Dassault Falcon anticipates a substantial increase in aircraft deliveries this year, but production will be cut and, according to CEO John Rosanvallon, there will be “adjustments” in the coming months in terms of cost-cutting measures.
Aviation International News » April 2009
A Brazilian labor court ruled late last month that Embraer would not have to reinstate some 4,300 employees it laid off in February after it found that the company did not violate any of the country’s labor laws. However, the court ruled that Embraer would have to pay the employees’ salaries up to March 13, rather than February 19–the day the company instituted the dismissals.
NBAA president and CEO Ed Bolen commended Sen. Sam Brownback (R-Kan.) for outlining the value of business aviation in remarks he made on the Senate floor. “Some federal officials have recently been making the use of business aviation a matter of derision,” the senator told his colleagues.
New York City-based charter broker Revolution Air is seeing an increase in corporate charter flights as companies shed their aircraft assets. However, Revolution Air said, these companies still have a need for business aircraft lift, due to efficiency and security measures that are not “feasible on a commercial airline,” so they’re turning to charter aircraft to fulfill this requirement.
Revenues at Berkshire Hathaway’s services group–which includes fractional provider NetJets and flight-training provider FlightSafety International–were $8.435 billion last year, an increase of $643 million over 2007. While FlightSafety helped contribute to increased earnings in the division, lower earnings at NetJets offset those increases.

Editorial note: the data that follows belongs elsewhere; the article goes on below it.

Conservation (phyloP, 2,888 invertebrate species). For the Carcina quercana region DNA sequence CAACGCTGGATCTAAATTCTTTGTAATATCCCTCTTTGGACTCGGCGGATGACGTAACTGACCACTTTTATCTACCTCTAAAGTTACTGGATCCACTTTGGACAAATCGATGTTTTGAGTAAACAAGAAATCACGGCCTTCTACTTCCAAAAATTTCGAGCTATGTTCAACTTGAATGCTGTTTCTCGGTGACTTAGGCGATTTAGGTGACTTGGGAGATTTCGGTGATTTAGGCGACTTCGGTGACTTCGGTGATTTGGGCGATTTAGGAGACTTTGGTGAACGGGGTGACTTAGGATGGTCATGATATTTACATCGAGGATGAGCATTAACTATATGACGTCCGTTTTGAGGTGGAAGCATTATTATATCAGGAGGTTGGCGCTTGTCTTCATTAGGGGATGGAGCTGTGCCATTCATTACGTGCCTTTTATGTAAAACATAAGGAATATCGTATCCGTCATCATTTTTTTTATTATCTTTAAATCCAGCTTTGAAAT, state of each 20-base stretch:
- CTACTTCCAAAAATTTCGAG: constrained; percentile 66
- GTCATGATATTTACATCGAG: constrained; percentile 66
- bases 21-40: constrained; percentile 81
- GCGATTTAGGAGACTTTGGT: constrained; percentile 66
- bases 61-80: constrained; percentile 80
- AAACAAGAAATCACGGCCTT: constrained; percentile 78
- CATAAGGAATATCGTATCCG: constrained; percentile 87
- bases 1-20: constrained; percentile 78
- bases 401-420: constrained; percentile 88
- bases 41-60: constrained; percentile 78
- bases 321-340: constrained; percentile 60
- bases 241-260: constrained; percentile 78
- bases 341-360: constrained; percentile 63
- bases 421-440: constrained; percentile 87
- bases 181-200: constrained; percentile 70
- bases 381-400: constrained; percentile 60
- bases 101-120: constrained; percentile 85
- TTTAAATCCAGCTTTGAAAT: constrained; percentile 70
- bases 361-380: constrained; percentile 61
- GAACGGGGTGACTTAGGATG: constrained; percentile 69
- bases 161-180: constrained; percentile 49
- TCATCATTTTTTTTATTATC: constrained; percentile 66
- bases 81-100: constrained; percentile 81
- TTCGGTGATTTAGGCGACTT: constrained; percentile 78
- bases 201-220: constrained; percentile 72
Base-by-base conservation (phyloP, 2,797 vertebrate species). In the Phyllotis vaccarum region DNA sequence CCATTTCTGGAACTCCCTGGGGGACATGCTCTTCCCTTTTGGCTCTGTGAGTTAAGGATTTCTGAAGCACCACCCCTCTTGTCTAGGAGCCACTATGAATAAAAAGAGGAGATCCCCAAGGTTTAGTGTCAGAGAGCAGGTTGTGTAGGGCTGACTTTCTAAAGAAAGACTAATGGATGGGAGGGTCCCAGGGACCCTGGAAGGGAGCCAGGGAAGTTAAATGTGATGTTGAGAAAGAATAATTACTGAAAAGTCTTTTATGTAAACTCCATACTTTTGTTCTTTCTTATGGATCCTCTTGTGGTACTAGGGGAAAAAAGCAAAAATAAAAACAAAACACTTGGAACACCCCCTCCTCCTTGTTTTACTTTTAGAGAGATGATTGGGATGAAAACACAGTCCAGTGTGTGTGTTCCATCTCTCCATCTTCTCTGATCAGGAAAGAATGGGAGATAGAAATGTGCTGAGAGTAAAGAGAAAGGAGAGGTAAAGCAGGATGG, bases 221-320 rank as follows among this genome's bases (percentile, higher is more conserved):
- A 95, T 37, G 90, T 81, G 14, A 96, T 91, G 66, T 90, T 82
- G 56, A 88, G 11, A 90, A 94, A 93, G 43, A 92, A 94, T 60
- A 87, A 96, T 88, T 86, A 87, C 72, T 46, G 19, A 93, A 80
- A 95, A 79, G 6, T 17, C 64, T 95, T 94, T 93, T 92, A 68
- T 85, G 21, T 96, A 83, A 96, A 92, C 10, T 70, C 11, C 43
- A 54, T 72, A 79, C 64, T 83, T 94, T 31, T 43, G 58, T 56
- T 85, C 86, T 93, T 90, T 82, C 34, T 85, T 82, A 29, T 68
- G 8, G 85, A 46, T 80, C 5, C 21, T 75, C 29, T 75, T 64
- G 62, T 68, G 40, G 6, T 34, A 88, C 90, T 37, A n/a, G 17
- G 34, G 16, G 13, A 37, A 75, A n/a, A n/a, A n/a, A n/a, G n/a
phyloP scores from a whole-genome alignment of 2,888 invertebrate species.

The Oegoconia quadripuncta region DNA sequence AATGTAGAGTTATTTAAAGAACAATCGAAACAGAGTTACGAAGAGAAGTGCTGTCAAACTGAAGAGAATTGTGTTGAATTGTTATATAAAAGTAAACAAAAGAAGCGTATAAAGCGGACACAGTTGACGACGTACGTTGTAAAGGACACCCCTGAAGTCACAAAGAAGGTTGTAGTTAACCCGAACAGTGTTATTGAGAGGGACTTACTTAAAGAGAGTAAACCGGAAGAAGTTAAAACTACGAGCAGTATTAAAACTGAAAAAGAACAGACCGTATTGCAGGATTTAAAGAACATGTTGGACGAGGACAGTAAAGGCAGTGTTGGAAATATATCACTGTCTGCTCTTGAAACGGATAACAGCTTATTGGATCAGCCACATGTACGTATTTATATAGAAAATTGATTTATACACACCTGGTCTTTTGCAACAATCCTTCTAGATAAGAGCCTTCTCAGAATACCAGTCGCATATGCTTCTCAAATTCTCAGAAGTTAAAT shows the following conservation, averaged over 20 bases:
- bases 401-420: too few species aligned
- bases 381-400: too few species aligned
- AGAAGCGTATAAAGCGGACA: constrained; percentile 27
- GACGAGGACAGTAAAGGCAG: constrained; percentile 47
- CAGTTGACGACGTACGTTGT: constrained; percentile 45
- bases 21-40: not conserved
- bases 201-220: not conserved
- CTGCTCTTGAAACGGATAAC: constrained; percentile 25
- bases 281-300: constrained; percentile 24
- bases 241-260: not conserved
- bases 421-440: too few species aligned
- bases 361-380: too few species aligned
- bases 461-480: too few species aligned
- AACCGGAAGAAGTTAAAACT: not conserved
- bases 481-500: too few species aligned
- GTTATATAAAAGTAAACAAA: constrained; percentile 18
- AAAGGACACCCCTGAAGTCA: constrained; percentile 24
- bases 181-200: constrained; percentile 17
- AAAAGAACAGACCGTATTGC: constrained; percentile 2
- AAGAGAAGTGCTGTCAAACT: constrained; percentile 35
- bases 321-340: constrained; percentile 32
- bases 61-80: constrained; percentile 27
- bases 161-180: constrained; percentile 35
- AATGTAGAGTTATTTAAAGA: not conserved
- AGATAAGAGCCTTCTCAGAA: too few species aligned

Lyon Bron Airport, the business aviation field in France’s second largest city, is still betting on mid-term growth and is preparing to break ground on three major construction projects this year, including a restaurant, a 10,000-sq-ft hangar and a new facility for EMS helicopters. All building projects are funded by third-party investors, which apparently are sticking to their plans despite the severe global downturn.
Gulfstream Aerospace last month announced that its large-cabin G650 achieved first flight of a simulated version of the jet on December 15 at the G650 Integration Test Facility (ITF) in Savannah, Ga. The ITF includes a full-scale G650 cockpit equipped with avionics, some production hardware and sensors as well as a full-scale cabin mockup with galley.
Investment mogul Warren Buffett, who in 1989 named his Bombardier Challenger 600 “The Indefensible” but later renamed the jet “The Indispensable” still believes that aircraft are valuable business tools even in light of the current economy.
The vice president of Bend, Ore.-based Precise Flight last month expressed disappointment with Peggy Gilligan, the FAA’s Associate Administrator for Aviation Safety, for failing to acknowledge the effectiveness of “on-aircraft” devices in deterring birdstrikes.
The TSA has established a stakeholder liaison position dedicated to addressing concerns about recent security measures, including the Large Aircraft Security Program proposal, a security directive that would require additional screenings for general aviation pilots at commercial airports and “Operation Playbook.” Juan Barnes (e-mail: TSAGeneralAviation@dhs.gov) has been tapped to fill the new ro
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